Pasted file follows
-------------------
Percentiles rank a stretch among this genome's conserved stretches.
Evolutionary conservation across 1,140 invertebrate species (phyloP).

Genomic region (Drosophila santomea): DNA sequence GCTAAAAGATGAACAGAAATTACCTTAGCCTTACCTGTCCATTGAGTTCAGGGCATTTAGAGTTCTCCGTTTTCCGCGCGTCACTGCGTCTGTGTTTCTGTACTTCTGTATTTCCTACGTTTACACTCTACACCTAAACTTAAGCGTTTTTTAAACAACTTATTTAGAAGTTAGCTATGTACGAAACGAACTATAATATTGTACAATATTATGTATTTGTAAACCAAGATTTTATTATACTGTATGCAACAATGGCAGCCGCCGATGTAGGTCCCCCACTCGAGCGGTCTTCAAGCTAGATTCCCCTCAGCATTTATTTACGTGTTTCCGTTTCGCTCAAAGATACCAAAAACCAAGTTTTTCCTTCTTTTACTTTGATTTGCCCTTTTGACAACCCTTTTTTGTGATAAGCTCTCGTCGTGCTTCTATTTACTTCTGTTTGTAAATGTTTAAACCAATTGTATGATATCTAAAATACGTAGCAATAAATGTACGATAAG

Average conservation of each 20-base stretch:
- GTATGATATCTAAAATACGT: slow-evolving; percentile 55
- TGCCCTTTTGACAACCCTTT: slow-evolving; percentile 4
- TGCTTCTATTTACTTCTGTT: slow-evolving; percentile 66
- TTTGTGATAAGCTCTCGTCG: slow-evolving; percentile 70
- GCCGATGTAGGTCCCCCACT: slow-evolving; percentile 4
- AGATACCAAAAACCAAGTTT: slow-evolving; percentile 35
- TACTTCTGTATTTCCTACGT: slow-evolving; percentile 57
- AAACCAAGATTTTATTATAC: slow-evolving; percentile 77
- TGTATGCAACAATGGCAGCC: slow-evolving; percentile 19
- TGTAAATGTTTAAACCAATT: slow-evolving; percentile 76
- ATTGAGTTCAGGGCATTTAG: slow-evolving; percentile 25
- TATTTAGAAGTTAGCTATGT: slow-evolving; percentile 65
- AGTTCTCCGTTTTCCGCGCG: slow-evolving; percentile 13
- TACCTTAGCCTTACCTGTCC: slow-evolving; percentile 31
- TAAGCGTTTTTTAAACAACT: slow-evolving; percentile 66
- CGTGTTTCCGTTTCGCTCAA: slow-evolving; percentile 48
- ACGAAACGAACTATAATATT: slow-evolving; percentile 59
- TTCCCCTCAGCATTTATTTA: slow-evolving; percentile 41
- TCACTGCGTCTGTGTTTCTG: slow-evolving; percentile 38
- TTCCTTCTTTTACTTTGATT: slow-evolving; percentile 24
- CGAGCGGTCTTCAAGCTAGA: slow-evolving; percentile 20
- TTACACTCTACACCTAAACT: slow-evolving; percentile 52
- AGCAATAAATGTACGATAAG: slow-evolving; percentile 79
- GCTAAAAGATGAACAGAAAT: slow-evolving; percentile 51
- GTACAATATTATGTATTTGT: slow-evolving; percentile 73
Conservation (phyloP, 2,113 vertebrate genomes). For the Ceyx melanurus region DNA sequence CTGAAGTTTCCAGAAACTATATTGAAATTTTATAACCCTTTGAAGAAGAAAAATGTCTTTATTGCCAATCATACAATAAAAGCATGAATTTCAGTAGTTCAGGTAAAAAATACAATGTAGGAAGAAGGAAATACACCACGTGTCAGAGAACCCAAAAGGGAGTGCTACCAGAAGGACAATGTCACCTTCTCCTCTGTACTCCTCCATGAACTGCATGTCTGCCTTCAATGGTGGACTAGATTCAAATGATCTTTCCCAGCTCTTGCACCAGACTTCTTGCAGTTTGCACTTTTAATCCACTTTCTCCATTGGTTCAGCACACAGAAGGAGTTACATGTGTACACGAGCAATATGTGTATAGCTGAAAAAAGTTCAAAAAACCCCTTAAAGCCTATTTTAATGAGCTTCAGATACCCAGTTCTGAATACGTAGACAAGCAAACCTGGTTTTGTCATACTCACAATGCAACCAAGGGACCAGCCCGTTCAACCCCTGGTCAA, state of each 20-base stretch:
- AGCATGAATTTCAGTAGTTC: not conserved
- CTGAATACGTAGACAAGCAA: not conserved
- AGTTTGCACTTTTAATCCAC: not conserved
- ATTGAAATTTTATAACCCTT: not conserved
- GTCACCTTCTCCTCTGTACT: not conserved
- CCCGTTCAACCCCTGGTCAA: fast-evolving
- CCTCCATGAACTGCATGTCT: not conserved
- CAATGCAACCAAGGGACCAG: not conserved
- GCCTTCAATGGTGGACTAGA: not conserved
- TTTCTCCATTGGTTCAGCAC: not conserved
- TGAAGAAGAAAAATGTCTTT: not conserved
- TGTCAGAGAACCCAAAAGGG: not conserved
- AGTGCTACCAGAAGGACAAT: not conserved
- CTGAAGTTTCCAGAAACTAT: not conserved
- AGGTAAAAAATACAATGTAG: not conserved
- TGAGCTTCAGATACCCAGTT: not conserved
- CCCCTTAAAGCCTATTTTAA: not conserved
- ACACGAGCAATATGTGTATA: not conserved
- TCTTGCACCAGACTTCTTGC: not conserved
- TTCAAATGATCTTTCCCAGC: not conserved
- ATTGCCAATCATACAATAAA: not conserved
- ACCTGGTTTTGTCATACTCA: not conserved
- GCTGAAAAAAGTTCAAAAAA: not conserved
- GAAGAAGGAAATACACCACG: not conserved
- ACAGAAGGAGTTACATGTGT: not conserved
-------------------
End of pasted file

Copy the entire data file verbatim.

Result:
Percentiles rank a stretch among this genome's conserved stretches.
Evolutionary conservation across 1,140 invertebrate species (phyloP).

Genomic region (Drosophila santomea): DNA sequence GCTAAAAGATGAACAGAAATTACCTTAGCCTTACCTGTCCATTGAGTTCAGGGCATTTAGAGTTCTCCGTTTTCCGCGCGTCACTGCGTCTGTGTTTCTGTACTTCTGTATTTCCTACGTTTACACTCTACACCTAAACTTAAGCGTTTTTTAAACAACTTATTTAGAAGTTAGCTATGTACGAAACGAACTATAATATTGTACAATATTATGTATTTGTAAACCAAGATTTTATTATACTGTATGCAACAATGGCAGCCGCCGATGTAGGTCCCCCACTCGAGCGGTCTTCAAGCTAGATTCCCCTCAGCATTTATTTACGTGTTTCCGTTTCGCTCAAAGATACCAAAAACCAAGTTTTTCCTTCTTTTACTTTGATTTGCCCTTTTGACAACCCTTTTTTGTGATAAGCTCTCGTCGTGCTTCTATTTACTTCTGTTTGTAAATGTTTAAACCAATTGTATGATATCTAAAATACGTAGCAATAAATGTACGATAAG

Average conservation of each 20-base stretch:
- GTATGATATCTAAAATACGT: slow-evolving; percentile 55
- TGCCCTTTTGACAACCCTTT: slow-evolving; percentile 4
- TGCTTCTATTTACTTCTGTT: slow-evolving; percentile 66
- TTTGTGATAAGCTCTCGTCG: slow-evolving; percentile 70
- GCCGATGTAGGTCCCCCACT: slow-evolving; percentile 4
- AGATACCAAAAACCAAGTTT: slow-evolving; percentile 35
- TACTTCTGTATTTCCTACGT: slow-evolving; percentile 57
- AAACCAAGATTTTATTATAC: slow-evolving; percentile 77
- TGTATGCAACAATGGCAGCC: slow-evolving; percentile 19
- TGTAAATGTTTAAACCAATT: slow-evolving; percentile 76
- ATTGAGTTCAGGGCATTTAG: slow-evolving; percentile 25
- TATTTAGAAGTTAGCTATGT: slow-evolving; percentile 65
- AGTTCTCCGTTTTCCGCGCG: slow-evolving; percentile 13
- TACCTTAGCCTTACCTGTCC: slow-evolving; percentile 31
- TAAGCGTTTTTTAAACAACT: slow-evolving; percentile 66
- CGTGTTTCCGTTTCGCTCAA: slow-evolving; percentile 48
- ACGAAACGAACTATAATATT: slow-evolving; percentile 59
- TTCCCCTCAGCATTTATTTA: slow-evolving; percentile 41
- TCACTGCGTCTGTGTTTCTG: slow-evolving; percentile 38
- TTCCTTCTTTTACTTTGATT: slow-evolving; percentile 24
- CGAGCGGTCTTCAAGCTAGA: slow-evolving; percentile 20
- TTACACTCTACACCTAAACT: slow-evolving; percentile 52
- AGCAATAAATGTACGATAAG: slow-evolving; percentile 79
- GCTAAAAGATGAACAGAAAT: slow-evolving; percentile 51
- GTACAATATTATGTATTTGT: slow-evolving; percentile 73
Conservation (phyloP, 2,113 vertebrate genomes). For the Ceyx melanurus region DNA sequence CTGAAGTTTCCAGAAACTATATTGAAATTTTATAACCCTTTGAAGAAGAAAAATGTCTTTATTGCCAATCATACAATAAAAGCATGAATTTCAGTAGTTCAGGTAAAAAATACAATGTAGGAAGAAGGAAATACACCACGTGTCAGAGAACCCAAAAGGGAGTGCTACCAGAAGGACAATGTCACCTTCTCCTCTGTACTCCTCCATGAACTGCATGTCTGCCTTCAATGGTGGACTAGATTCAAATGATCTTTCCCAGCTCTTGCACCAGACTTCTTGCAGTTTGCACTTTTAATCCACTTTCTCCATTGGTTCAGCACACAGAAGGAGTTACATGTGTACACGAGCAATATGTGTATAGCTGAAAAAAGTTCAAAAAACCCCTTAAAGCCTATTTTAATGAGCTTCAGATACCCAGTTCTGAATACGTAGACAAGCAAACCTGGTTTTGTCATACTCACAATGCAACCAAGGGACCAGCCCGTTCAACCCCTGGTCAA, state of each 20-base stretch:
- AGCATGAATTTCAGTAGTTC: not conserved
- CTGAATACGTAGACAAGCAA: not conserved
- AGTTTGCACTTTTAATCCAC: not conserved
- ATTGAAATTTTATAACCCTT: not conserved
- GTCACCTTCTCCTCTGTACT: not conserved
- CCCGTTCAACCCCTGGTCAA: fast-evolving
- CCTCCATGAACTGCATGTCT: not conserved
- CAATGCAACCAAGGGACCAG: not conserved
- GCCTTCAATGGTGGACTAGA: not conserved
- TTTCTCCATTGGTTCAGCAC: not conserved
- TGAAGAAGAAAAATGTCTTT: not conserved
- TGTCAGAGAACCCAAAAGGG: not conserved
- AGTGCTACCAGAAGGACAAT: not conserved
- CTGAAGTTTCCAGAAACTAT: not conserved
- AGGTAAAAAATACAATGTAG: not conserved
- TGAGCTTCAGATACCCAGTT: not conserved
- CCCCTTAAAGCCTATTTTAA: not conserved
- ACACGAGCAATATGTGTATA: not conserved
- TCTTGCACCAGACTTCTTGC: not conserved
- TTCAAATGATCTTTCCCAGC: not conserved
- ATTGCCAATCATACAATAAA: not conserved
- ACCTGGTTTTGTCATACTCA: not conserved
- GCTGAAAAAAGTTCAAAAAA: not conserved
- GAAGAAGGAAATACACCACG: not conserved
- ACAGAAGGAGTTACATGTGT: not conserved